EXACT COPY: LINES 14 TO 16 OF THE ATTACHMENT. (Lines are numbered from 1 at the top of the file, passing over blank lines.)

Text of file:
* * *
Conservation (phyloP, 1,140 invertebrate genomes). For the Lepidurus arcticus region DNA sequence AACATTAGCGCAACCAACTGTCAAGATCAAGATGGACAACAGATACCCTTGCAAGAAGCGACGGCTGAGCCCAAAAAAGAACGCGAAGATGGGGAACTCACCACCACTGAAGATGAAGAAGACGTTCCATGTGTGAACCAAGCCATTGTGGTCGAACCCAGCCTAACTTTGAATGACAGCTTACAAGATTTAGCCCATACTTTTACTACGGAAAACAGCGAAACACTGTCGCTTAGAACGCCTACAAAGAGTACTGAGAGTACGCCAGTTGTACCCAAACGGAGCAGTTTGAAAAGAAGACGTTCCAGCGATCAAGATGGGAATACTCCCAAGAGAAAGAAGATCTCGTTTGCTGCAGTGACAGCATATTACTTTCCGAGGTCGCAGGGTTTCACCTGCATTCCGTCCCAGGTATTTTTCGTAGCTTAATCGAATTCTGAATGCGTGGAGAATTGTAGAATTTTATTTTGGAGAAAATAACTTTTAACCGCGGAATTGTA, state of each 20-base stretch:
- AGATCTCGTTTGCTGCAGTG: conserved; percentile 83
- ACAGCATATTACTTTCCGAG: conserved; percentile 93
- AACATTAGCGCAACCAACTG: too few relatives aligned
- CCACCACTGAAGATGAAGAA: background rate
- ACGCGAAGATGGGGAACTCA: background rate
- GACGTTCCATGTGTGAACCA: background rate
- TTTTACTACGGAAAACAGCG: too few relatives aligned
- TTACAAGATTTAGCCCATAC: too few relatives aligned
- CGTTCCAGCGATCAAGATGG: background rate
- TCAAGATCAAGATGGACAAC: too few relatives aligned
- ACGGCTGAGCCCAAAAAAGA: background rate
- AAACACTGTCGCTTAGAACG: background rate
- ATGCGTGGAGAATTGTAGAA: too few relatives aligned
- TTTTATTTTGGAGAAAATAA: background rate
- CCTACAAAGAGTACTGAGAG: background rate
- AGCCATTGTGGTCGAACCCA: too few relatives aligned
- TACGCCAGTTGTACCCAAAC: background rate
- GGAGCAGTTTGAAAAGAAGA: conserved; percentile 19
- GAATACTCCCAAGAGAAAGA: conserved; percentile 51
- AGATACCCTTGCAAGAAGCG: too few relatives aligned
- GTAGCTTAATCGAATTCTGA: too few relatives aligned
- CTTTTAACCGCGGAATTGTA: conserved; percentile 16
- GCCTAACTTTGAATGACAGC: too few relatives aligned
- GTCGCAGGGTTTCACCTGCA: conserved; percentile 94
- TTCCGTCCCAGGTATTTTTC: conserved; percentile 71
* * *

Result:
- ATGCGTGGAGAATTGTAGAA: too few relatives aligned
- TTTTATTTTGGAGAAAATAA: background rate
- CCTACAAAGAGTACTGAGAG: background rate